Earning as much as $10
per week, most saloon
girls also made a commission from the drinks that they sold. Whiskey sold to
the customer was generally marked up 30-60% over its wholesale price.
Commonly drinks bought for the girls would only be cold tea or colored sugar
water served in a shot glass; however, the customers were charged the full
price of whiskey, which could range from ten to seventy-five cents a
Saloon girls wore brightly colored
ruffled skirts that were scandalously short for the time – mid-shin or
knee-length. Under the bell-shaped skirts, could be seen colorfully hued
petticoats that barely reached their kid boots that were often adorned with
tassels. More often than not, their arms and shoulders were bare, their
bodices cut low over their bosoms, and their dresses decorated with sequins
and fringe. Silk, lace, or net stockings were held up by garters, which were
often gifts from their admirers. The term “painted ladies” was coined because
the “girls” had the audacity to wear make-up and dye their hair. Many were
armed with pistols or jeweled daggers concealed in their boot tops or tucked
between her breasts to keep the boisterous cowboys in line.
Most saloon girls were considered "good" women by the men
they danced and talked with; often receiving lavish gifts from admirers. In
most places the proprieties of treating the saloon girls as
“ladies” were strictly observed, as much because Western men tended to revere
all women, as because the women or the saloon keeper
demanded it. Any man who mistreated these women would quickly become a social
outcast, and if he insulted one he would very likely be killed.
And, as for the “respectable
women”, the saloon
girls were rarely interested in the opinions of the drab, hard-working women
who set themselves up to judge them. In fact, they were hard pressed to
understand why those women didn’t have sense enough to avoid working themselves to death
by having babies, tending animals, and helping their husbands try to bring in
a crop or tend the cattle.
In the early California Gold
Rush of 1849, dance halls began to appear and spread throughout later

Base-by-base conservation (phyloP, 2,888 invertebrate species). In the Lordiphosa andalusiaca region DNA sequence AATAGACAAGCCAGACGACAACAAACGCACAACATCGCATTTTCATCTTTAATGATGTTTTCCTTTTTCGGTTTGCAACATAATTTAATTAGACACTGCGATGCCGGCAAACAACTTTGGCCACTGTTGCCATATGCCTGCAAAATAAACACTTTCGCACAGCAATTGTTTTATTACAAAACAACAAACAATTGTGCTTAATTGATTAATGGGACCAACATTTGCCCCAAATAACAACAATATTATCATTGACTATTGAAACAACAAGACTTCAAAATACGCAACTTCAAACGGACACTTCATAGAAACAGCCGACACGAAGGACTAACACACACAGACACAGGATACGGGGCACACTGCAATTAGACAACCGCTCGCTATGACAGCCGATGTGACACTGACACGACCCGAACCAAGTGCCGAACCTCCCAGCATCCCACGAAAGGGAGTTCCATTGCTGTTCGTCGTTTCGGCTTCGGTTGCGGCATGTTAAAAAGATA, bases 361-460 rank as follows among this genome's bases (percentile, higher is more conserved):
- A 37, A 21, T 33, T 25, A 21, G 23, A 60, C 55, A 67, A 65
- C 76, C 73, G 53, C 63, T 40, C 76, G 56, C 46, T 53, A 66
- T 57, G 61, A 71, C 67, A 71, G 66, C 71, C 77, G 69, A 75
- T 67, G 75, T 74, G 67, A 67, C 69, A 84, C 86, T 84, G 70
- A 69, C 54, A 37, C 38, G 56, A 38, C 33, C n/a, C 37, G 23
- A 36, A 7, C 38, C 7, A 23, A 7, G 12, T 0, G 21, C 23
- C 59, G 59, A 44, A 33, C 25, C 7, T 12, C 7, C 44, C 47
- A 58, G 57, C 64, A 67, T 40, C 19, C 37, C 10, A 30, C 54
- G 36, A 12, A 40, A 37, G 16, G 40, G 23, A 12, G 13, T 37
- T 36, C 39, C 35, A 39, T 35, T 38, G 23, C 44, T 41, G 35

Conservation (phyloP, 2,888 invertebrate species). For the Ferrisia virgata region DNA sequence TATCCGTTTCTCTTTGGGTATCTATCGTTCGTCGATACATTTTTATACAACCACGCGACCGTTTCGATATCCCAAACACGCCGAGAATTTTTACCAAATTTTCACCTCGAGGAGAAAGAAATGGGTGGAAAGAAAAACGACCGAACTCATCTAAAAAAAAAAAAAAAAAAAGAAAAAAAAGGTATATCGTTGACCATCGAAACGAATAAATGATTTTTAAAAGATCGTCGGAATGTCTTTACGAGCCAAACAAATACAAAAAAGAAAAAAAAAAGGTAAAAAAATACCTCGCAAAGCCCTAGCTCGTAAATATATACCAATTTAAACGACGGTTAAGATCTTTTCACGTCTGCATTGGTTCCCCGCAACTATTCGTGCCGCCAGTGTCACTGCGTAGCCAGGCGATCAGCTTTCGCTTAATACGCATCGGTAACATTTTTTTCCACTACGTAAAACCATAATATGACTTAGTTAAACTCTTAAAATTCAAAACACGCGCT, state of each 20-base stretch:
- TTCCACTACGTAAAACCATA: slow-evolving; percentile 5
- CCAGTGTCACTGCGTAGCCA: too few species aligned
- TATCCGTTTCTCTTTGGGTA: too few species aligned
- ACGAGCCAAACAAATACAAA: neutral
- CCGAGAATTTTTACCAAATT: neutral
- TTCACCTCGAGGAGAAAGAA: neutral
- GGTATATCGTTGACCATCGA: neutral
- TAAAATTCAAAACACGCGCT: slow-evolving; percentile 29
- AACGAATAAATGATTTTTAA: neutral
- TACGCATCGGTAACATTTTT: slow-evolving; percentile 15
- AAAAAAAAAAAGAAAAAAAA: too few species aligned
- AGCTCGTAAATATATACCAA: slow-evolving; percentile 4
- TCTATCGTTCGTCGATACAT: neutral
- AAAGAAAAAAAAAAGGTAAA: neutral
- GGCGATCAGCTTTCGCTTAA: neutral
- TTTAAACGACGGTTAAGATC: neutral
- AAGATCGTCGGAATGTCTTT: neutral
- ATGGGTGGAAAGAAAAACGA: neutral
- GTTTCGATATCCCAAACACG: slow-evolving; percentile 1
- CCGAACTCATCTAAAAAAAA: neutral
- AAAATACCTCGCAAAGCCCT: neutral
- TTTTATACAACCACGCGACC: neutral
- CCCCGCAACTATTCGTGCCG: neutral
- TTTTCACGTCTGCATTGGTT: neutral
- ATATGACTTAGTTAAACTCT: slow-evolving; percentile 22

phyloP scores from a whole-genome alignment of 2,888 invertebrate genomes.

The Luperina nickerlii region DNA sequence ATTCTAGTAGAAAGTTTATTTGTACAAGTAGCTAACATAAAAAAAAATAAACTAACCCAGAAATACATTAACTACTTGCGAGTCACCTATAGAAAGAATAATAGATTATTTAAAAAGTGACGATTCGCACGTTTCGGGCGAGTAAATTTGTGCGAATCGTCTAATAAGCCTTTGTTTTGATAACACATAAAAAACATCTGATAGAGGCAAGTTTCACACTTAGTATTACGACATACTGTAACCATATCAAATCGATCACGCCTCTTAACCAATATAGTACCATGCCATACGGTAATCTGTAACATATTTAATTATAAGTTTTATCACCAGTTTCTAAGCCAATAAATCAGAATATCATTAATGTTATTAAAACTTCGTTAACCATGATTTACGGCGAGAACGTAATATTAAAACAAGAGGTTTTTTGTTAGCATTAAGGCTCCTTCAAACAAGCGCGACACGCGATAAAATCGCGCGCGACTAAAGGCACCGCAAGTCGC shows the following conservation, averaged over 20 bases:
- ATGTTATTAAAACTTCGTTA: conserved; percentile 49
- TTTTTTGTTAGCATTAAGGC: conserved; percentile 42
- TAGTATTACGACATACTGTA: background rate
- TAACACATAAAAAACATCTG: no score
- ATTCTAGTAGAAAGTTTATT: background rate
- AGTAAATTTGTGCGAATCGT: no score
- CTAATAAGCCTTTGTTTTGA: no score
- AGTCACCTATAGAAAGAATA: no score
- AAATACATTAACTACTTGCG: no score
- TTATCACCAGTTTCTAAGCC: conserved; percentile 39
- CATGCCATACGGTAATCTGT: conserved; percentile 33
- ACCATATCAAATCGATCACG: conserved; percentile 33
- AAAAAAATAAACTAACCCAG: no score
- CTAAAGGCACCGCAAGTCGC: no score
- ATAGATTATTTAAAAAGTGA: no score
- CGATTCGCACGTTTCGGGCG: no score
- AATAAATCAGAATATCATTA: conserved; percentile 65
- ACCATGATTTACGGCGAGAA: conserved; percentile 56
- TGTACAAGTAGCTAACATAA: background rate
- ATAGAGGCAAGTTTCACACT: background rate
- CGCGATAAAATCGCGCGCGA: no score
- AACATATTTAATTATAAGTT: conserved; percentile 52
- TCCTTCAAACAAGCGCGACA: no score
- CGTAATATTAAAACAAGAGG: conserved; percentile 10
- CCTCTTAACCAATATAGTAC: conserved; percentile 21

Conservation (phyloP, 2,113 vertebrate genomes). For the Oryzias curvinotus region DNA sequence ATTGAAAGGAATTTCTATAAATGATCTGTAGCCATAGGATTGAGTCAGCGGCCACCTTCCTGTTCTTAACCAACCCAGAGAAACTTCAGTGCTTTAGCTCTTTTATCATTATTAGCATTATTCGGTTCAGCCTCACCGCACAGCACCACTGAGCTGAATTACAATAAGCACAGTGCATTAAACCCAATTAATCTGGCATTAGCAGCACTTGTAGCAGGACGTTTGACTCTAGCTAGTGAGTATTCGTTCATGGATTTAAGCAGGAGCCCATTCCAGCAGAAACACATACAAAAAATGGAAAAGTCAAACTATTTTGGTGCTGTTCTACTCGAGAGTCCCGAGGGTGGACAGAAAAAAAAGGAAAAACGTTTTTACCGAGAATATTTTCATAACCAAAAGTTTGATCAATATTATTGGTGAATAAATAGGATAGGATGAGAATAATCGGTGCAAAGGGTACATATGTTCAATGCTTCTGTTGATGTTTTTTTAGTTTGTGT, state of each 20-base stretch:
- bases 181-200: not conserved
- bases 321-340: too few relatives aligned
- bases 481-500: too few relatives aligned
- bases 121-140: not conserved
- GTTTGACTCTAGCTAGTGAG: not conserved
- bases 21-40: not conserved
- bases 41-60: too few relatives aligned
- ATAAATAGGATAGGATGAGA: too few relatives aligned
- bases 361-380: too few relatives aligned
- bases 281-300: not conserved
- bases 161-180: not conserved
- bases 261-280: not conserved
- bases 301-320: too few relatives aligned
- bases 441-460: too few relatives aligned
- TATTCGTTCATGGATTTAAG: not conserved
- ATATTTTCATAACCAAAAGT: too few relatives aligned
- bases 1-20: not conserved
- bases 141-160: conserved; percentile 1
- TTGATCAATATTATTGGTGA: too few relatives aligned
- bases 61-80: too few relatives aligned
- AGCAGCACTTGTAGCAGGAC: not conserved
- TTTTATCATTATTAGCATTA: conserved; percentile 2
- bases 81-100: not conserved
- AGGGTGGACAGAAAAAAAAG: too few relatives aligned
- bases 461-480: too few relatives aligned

settlements. While these saloons usually
offered games of chance, their chief attraction was dancing. The customer
generally paid 75¢ to $1.00 for a ticket to dance, with the proceeds being
split between the dance hall girl and the saloon owner.
After the dance, the girl would steer the gentleman to the bar, where she
would make an additional commission from the sale of a drink.
Dancing usually began about 8:00 p.m., ranging from
waltzes to schottisches with each “turn” lasting about 15 minutes. A popular
girl would average 50 dances a night, sometimes making more a night than a
working man could make in a month. Dance hall girls made enough money that it
was very rare for them to double as a prostitute, in fact many former “soiled
doves” found they could make more money as a dance hall girl.
To the saloon owner, the dance girls were a profitable commodity and
gentlemen were discouraged from paying too much attention to any one girl, as
dance hall owners lost more women to marriage than in any other way.
Though most patrons respected the girls, violent deaths
were one of their biggest professional hazards. More than a hundred cases
were documented, but there were, no doubt, probably many more. One saloon girl, who was savagely beaten, had repelled the advances
of a drunken customer. When a cowboy approached her, she responded "I
don't mind the black eye, but he called me a whore."
The Real Shady Ladies
Some of the reasons why women entered prostitution
during the Wild
West are probably not a lot different than it is today. However,
with limited opportunities in the nineteenth century, many had little
choice when they were abandoned by husbands or stranded in Old West
towns when her spouse was killed. Some just had no other skills to
provide a means of support. Others were the daughters of prostitutes,
already tainted in the business. The saddest reason were those women
who were seduced by a cad and lost her virginity, or were raped. At
the time, these women were seen as “lost” and there was no hope for them,